7 Things Cruise Director’s Want You to Know.

Looking to go on a Cruise? We have 7 things cruise director’s want you to know:


  • Fall is the cheapest time to cruise.  September to mid-December and the first two weeks of January are generally the least expensive, says Paul Motter, editor of CruiseMates.com and a former cruise ship staff member.  Last-minute deals pop up throughout the year, but cruise pricing is a lot like airline and hotel pricing-it’s based on demand, so if you see a bargain, grab it.  And don’t forget to check out cruises from smaller local ports like Baltimore and Seattle, as they can be less expensive to get to than, say, Miami.
  • Use a travel agent.  Travel agents book about 80% of cruises; the cruise lines pay their commission.  They can get you perks like free transfers from airport, says Motter.  Also, ask your travel agent for a lower-deck room.  These are less pricey (and more stable in case of rough seas).
  • Pack lightly.  Ship quarters can be tight, says John Heald, senior cruise director for Carnival Cruise Lines.  On his ships, you can have a big bag of laundry done with same-day service for $15, or use the lower-cost self-serve machines.  And formal nights are optional on most lines; so don’t pack fancy duds if you don’t want to.  Motter suggests maximizing space in rooms by bringing a shoe organizer to hang on the door to store sunscreen and cosmetics. “It sounds like a little thing, but it’s so helpful.”
  • Room service is free!  Unlike in a hotel, room service food on a ship is free, as are meals in the main dining room or buffet area.  Beware, though: The food and drinks in the specialty restaurants as well as sodas and alcoholic drinks in the buffet area will cost you (iced tea and plain coffee are free).  That tropical drink they offer you as you board may even be as high as $12.  That’s one of their oldest tricks,” Motter says.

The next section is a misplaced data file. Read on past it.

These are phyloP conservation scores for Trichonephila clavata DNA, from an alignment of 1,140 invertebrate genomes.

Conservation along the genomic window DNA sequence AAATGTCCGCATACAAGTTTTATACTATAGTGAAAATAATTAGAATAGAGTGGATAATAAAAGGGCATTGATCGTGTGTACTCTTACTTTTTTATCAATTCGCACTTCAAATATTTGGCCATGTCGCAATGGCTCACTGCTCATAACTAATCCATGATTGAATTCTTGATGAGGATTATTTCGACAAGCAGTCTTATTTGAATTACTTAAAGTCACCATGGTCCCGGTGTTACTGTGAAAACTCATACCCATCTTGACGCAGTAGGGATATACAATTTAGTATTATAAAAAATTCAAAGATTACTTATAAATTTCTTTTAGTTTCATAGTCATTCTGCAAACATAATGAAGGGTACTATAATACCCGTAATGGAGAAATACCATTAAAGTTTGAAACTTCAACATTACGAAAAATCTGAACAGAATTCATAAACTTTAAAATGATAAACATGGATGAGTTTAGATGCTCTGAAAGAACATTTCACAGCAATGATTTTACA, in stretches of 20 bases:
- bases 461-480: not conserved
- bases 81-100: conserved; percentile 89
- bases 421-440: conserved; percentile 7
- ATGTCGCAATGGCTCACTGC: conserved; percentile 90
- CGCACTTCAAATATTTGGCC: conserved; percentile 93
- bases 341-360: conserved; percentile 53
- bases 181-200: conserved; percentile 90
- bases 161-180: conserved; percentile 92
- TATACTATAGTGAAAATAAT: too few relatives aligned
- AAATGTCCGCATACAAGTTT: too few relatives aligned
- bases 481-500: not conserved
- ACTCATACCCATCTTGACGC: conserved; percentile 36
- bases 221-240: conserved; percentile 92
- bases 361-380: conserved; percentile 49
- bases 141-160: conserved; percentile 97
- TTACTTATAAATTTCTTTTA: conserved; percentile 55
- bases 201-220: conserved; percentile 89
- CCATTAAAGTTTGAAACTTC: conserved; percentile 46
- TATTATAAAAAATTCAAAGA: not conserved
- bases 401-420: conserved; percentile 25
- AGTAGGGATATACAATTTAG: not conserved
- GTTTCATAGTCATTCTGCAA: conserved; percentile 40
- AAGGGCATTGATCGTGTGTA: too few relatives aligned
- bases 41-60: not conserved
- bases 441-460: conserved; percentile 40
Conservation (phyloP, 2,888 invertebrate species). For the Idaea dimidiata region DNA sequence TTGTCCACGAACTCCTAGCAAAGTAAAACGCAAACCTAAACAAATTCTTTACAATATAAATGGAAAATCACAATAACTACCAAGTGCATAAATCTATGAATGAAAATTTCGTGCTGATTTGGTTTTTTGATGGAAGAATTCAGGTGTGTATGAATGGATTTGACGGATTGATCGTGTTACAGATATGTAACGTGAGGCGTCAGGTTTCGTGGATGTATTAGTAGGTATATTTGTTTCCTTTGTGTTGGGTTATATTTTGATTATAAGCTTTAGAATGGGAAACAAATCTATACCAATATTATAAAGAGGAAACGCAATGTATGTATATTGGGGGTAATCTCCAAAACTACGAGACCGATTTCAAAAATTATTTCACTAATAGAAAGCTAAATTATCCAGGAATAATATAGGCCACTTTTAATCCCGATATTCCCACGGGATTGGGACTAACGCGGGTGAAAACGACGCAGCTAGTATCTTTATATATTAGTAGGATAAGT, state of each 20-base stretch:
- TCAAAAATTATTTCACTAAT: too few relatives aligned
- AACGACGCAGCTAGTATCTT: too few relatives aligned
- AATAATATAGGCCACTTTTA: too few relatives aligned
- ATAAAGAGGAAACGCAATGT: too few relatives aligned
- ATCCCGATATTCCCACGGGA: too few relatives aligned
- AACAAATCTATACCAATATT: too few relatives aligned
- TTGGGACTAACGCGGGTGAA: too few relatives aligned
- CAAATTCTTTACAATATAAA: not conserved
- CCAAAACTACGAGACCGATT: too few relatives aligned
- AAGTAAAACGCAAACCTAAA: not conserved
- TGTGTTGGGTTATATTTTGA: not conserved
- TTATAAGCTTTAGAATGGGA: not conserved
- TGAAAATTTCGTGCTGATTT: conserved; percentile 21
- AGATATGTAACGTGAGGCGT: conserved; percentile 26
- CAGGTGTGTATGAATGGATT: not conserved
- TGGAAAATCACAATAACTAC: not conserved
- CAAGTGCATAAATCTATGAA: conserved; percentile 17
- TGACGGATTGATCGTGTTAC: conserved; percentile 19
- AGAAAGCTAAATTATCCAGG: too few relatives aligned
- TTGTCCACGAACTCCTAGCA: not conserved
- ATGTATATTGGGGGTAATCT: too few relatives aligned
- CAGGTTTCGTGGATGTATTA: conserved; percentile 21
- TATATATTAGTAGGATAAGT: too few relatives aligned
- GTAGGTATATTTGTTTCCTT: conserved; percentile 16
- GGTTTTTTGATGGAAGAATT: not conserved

• Book a spa deal while the ship is in port.  Keep your eyes peeled for specials happening while the ship is docked-particularly at the spas, which often have huge discounts available when most guests are ashore, Heald says.  Also look out for the ship’s daily newsletter, which lists events and bargains of the day.
  • Go with a mega-ship for the kids.  Bigger ships have more for kids to do, such as water parks, age-specific drop-off programs, parades and character breakfasts, says Ken Rush, who is the cruise director for Royal Caribbean International.  Some lines even offer a “kids sail free” deal, and Royal Caribbean and Carnival sometimes have special rates if a third or fourth passenger is in your party, even on their ritzy mega-ships
  • Plan your land excursions carefully.  You can save about 30% by booking activities through local tour groups that will meet you at the ship, Motter says.  Find tour companies on sites like shoretrips.com and viator.com, or hail a taxi and head to easy spots like the beach.  But watch the clock: If you’re late, unlike with a ship-sponsored tour, there’s no guarantee the ship will wait.

Resource: Woman’s Day Magazine


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